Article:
I’ve been thinking about Donald Sterling. I’ve also been thinking about Ted Nugent.
Yeah, I’m gonna go there. With some fear and trembling.
But if we are to converse about race, and learn from it, we need to be less quick to take offense, and trust the marketplace of thought and speech.
When I think about America and race I think, first, about a level of disrespect for our President that I have not seen for any president in my lifetime.
This disrespect — worse than anything I remember for Lyndon Johnson or Richard Nixon — has been tolerated by the right. And the depth of hate on the part of the far right in this nation clearly has to do with the President’s skin color.
I think also about the Rev. Jeremiah Wright in 2008, and Barack Obama’s subsequent dissertation on race.
The Wright controversy reminds me of reaction to Mr. Sterling now. I would call it theatrical outrage. And I wonder if it connects to anything real.
People went crazy about Mr. Wright. One of my sisters told me she could not vote for Barack Obama because he was a friend of the Rev. Wright, who seemed to her a black racist.
I could not make that connection then and I can’t now.
Mr. Sterling’s thoughts seem racist and embarrassing. But they were uttered in private, and we all say things in private we would not wish to make public.
Above all, they are thoughts. And we ought not to criminalize thought.
Moreover, how does banning Mr. Sterling from the NBA bring us more African-American coaches or owners? (There is one African-American principal of 30 owners in the NBA.)
Will any of Mr. Sterling’s $2.5 million fine go to alleviating poverty in Los Angeles? That’s the form of oppression that counts: structural poverty; economic apartheid, which exists in every city in this nation. Mega-capitalism is fed by — indeed seems to require — an underclass. That is far more significant than a brain burp by a decrepit NBA billionaire.
The Rev. Greg Boyle was here a few days ago. He works to create an extended family and jobs for gang members in L.A. He said he could use an endowment. I’d love to see Mr. Sterling’s guilt money go to that rather than a fine that punishes his private resentments and fears.
Mr. Nugent is a different case. His hateful comments, calling the President a “subhuman mongrel,” were intended to be public remarks. They chilled and sickened me. Yet Mr. Nugent is coming to Toledo to entertain, and The Blade is putting on the event.
For African-Americans, Mr. Nugent’s comments are reckless, unpatriotic, and a racist affront.
Former Mayor Jack Ford told me: “Nugent goes too far. If someone had called President Bush a mongrel after 9/11, he probably would have been thrown in jail.” Mr. Ford said he thinks Mr. Nugent’s words constitute actual hate speech, and Mr. Ford has made a pact with Ray Wood, president of the NAACP and of UAW Local 14, to picket Mr. Nugent’s concert here, even if it means arrest.
The Rev. Otis Gordon of Warren AME Church says Ted Nugent has advocated violence against the President, and that should always be unacceptable — from any entertainer, regarding any president.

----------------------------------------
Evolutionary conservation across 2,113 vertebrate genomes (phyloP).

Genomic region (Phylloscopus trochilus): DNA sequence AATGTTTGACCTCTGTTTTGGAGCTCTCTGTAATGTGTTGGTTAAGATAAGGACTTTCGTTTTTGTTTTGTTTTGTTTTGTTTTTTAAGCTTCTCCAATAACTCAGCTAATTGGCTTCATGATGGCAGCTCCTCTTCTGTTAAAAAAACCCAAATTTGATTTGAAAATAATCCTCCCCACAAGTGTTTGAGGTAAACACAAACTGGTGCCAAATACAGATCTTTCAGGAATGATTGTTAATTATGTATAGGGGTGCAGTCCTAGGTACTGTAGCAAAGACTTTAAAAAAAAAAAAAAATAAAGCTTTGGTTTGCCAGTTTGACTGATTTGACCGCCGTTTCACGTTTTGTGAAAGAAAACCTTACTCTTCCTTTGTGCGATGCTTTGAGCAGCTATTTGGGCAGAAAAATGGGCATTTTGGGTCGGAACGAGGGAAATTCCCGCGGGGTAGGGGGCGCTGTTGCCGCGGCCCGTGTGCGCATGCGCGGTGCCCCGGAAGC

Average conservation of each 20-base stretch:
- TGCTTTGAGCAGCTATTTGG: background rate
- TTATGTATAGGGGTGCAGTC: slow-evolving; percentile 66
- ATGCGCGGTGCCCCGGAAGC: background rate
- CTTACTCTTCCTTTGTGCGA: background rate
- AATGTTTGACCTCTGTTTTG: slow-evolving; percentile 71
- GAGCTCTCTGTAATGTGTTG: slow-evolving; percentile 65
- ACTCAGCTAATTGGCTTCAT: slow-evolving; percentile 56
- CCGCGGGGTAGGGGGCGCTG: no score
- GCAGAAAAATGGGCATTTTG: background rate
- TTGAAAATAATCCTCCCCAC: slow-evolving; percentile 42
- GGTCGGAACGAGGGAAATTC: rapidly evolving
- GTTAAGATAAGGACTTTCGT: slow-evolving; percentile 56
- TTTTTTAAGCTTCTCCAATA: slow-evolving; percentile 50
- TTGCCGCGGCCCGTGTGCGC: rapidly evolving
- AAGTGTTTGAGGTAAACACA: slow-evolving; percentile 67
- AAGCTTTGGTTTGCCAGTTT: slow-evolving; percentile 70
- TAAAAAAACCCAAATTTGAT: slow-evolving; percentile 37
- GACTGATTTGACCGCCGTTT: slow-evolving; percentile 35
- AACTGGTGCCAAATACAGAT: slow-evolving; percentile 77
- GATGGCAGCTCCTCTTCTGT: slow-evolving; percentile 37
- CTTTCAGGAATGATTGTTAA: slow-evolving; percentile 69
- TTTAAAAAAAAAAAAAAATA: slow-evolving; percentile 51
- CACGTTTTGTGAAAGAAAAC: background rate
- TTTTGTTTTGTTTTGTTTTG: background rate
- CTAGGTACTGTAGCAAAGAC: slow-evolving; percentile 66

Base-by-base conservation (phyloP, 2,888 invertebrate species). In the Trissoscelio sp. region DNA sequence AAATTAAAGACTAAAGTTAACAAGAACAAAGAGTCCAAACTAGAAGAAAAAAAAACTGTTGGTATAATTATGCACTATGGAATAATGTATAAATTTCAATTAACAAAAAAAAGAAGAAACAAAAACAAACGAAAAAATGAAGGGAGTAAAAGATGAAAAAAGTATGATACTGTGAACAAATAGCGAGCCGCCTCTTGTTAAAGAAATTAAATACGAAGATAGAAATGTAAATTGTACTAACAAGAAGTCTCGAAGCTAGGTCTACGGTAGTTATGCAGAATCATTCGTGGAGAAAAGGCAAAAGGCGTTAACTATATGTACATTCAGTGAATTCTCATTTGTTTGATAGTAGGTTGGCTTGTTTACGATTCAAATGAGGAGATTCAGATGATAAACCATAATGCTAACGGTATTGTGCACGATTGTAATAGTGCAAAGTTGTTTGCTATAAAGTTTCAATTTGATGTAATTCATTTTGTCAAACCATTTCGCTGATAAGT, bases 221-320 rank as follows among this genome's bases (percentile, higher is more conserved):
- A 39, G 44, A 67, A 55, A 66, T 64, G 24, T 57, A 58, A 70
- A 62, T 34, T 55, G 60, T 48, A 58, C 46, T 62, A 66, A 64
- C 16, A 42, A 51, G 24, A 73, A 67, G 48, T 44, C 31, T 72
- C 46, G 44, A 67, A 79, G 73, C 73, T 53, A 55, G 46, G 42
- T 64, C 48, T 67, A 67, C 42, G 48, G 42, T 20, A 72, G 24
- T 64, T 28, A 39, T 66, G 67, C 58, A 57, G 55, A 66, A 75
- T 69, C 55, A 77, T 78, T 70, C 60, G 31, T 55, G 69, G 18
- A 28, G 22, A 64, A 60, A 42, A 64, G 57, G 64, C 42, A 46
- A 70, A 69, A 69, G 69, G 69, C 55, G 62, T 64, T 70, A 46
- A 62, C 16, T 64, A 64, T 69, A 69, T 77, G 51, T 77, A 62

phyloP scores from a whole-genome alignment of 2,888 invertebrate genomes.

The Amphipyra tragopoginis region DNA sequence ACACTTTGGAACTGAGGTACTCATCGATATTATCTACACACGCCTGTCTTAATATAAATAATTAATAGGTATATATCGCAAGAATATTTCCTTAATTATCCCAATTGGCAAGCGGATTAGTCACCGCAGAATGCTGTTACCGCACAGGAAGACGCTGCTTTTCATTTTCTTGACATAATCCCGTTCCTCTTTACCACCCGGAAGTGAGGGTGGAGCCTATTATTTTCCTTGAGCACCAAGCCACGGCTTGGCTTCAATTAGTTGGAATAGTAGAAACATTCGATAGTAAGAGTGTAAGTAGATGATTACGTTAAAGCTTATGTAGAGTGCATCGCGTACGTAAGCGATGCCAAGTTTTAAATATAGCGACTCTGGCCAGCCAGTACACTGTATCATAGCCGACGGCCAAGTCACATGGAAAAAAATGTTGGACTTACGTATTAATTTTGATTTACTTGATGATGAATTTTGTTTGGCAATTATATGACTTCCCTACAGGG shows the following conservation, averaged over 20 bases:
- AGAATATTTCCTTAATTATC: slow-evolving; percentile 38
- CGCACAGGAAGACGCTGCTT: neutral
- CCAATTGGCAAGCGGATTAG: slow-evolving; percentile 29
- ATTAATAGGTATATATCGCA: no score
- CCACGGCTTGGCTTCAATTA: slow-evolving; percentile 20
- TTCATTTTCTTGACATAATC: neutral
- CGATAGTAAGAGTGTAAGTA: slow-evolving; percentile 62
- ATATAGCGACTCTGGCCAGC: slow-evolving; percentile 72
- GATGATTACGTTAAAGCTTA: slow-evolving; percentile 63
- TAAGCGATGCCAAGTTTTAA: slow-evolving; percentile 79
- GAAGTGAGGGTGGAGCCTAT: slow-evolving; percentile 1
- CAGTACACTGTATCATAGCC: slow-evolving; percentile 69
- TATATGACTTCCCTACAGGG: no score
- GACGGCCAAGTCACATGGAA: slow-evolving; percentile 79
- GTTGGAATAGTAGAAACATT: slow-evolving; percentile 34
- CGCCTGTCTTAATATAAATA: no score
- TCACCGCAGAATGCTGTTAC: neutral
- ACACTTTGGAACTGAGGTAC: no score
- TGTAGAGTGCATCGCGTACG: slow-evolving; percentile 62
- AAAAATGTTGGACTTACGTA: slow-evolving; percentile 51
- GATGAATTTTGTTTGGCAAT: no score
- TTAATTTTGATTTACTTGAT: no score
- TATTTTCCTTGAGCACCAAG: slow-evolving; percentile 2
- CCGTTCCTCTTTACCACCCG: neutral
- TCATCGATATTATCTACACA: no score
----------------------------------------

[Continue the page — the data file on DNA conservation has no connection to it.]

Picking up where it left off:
Doni Miller, CEO of Neighborhood Health Associates told me: “I don’t think about Ted Nugent. A person who looks like me has to navigate people like him every day.”
But, she adds, we need to consider the people we invite to our community, just as we consider seriously the people we invite to our homes for dinner. An invitation always reflects on the host.
All that said, and well said, I have bet my professional life on free speech. I have to believe the antidote to hate speech is civil speech and the answer to ignorant speech is enlightened speech. Let speech answer speech.
I wish Mr. Nugent had not been invited here. But now that he has been invited, I am troubled by the idea that he should be disinvited, again, based on his thoughts and opinions. They are deplorable opinions, but he is entitled to them. And my right to think him a cretin and a bigot is inseparable from his right to say and think what he wants about our President.
I think we are justified in regulating the free market only because there are some things it just won’t do on its own, like hot lunches for poor children or inspection of food and drugs. But the free market of thought does not need regulation. It modulates itself.
Ted Nugent has diminished his fan base and marginalized himself.
I won’t go hear him. Most won’t. I doubt he will be back.
And the best solution for Mr. Sterling would be if no one went to Los Angeles Clippers games and he was forced to sell the team.
That would make more sense than banning the owner of an NBA team from the NBA. How does that work anyway? He watches the games at home and continues to pocket millions? We cannot take his team from him — his property — because he thinks and says stupid things.
The solution is for Magic Johnson and a group of investors to buy the team.
I liked what President Obama said about Mr. Sterling: Such people reap what they sow.
Let free speech and association answer hate speech and bigotry. The unfettered play of thought should trump people being offended. These things work out in their own time. Good ideas rise and idiocy sinks.
We ought to have a little confidence in liberty.
Keith C. Burris is a columnist for The Blade.
Contact him at: firstname.lastname@example.org or 419-724-6266.
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